Amazon’s Space Adventures

Off to Space

On Tuesday July 20, Jeff Bezos launched into space accompanied by his brother, Dutch 18 year old Oliver Daemen, and 82 year old aviator Wally Funk. After Virgin Galactic’s founder Richard Branson took his trip to the edges of space, Jeff Bezos entered the billionaire space race. Bezos’ company Blue Origin and Virgin Galactic are striving for the same goal in commercial space travel: a short weightless experience outside of the atmosphere.  There are other key players in the industry known as NewSpace, such as Elon Musk with SpaceX and Russian tech investor Yuri Milner.

A slight difference in the flights is the methods used by the two companies. Virgin Galactic opted for a space plane that is air launched, or carried by another aircraft that eventually releases it in the air. The space plane took a spiraling descent and had a 59-minute flight in total. Blue Origin’s rocket used the New Shephard Booster, a more traditional rocket booster launched from the ground and the passengers were in an attached capsule. Blue Origin’s flight was significantly slower, at 10 minutes, but reached a higher point of travel at 62 miles, compared to Virgin Galactic’s 53 miles.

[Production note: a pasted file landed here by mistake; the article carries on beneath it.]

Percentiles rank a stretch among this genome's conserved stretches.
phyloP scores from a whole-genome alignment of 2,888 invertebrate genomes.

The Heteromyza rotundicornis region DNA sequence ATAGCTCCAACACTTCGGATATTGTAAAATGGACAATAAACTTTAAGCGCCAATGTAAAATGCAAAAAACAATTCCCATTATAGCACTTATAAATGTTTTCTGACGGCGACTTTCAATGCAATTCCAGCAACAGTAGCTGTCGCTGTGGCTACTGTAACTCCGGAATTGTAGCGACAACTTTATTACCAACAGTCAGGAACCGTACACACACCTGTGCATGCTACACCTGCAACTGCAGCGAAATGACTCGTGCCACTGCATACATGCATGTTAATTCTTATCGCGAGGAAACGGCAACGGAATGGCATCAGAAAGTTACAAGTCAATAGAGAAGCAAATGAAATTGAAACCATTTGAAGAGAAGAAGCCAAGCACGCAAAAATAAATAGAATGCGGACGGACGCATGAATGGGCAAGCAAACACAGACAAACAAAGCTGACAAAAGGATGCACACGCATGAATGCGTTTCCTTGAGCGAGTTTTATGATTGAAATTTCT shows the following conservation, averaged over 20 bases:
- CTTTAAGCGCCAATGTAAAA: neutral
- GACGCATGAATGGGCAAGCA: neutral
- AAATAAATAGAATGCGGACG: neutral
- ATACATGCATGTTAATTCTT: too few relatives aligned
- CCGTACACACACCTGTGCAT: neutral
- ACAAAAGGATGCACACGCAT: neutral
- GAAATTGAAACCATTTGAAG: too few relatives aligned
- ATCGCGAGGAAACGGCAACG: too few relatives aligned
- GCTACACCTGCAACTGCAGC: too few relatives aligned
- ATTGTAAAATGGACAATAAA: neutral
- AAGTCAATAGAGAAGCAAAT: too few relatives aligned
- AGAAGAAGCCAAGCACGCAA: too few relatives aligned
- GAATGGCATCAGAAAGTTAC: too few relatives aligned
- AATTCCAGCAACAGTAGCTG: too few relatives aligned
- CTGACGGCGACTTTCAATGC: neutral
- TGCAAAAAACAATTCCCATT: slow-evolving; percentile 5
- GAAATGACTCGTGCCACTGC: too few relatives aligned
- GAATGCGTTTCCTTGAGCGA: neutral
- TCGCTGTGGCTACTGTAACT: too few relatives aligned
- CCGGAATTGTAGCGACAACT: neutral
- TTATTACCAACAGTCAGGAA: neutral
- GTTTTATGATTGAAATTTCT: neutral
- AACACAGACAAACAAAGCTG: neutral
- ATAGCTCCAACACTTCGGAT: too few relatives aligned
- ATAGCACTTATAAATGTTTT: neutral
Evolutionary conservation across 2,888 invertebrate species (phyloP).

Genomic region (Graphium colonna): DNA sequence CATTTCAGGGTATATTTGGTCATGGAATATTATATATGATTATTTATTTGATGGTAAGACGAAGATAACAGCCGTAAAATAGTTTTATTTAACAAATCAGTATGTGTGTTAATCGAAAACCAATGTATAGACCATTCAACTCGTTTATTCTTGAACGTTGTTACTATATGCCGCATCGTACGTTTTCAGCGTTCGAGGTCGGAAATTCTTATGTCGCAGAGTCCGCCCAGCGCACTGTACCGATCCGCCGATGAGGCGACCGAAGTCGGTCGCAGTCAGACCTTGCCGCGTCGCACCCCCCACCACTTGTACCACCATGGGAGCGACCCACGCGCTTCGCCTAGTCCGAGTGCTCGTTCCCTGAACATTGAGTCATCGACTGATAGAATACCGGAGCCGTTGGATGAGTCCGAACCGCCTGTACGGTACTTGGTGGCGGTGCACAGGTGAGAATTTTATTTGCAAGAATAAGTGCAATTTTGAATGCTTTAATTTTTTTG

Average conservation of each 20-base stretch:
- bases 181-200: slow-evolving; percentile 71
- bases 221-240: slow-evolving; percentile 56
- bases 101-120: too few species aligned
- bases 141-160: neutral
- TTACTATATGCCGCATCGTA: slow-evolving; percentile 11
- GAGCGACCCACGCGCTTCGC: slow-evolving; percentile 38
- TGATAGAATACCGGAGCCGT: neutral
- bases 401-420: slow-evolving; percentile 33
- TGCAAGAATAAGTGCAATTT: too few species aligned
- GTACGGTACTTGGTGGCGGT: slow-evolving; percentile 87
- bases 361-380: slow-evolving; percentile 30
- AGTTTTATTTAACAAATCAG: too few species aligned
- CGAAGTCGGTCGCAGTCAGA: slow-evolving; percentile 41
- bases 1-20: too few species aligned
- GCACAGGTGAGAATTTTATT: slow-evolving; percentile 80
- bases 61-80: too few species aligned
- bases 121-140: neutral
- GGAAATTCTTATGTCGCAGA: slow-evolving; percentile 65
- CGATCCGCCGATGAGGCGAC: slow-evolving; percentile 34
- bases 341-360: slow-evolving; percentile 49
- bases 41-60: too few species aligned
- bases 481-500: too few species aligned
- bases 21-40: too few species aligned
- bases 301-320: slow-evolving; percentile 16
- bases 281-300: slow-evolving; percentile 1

A Deeper Meaning

With the future of commercialized space travel quickly becoming a reality, these journeys into space are demonstrations of the transition of space control from big governments to companies in Big Tech. Bezos announced that “the demand is very very high” for these flights, with sales approaching $100 million with Blue Origin open for business. With a new buzz around space, the space race of the 1990s is brought to mind. At that time, the internet was also government developed and entirely devoted to important and groundbreaking research and communication. Now, it has become the world’s marketplace through Amazon, and other Big Tech companies such as Facebook, Google, and Apple. Now, space exploration and travel stands on the edge of the same cliff, from only being accessible to private government departments to being commercialized by tech giants. 


Categories: Tech&Innovation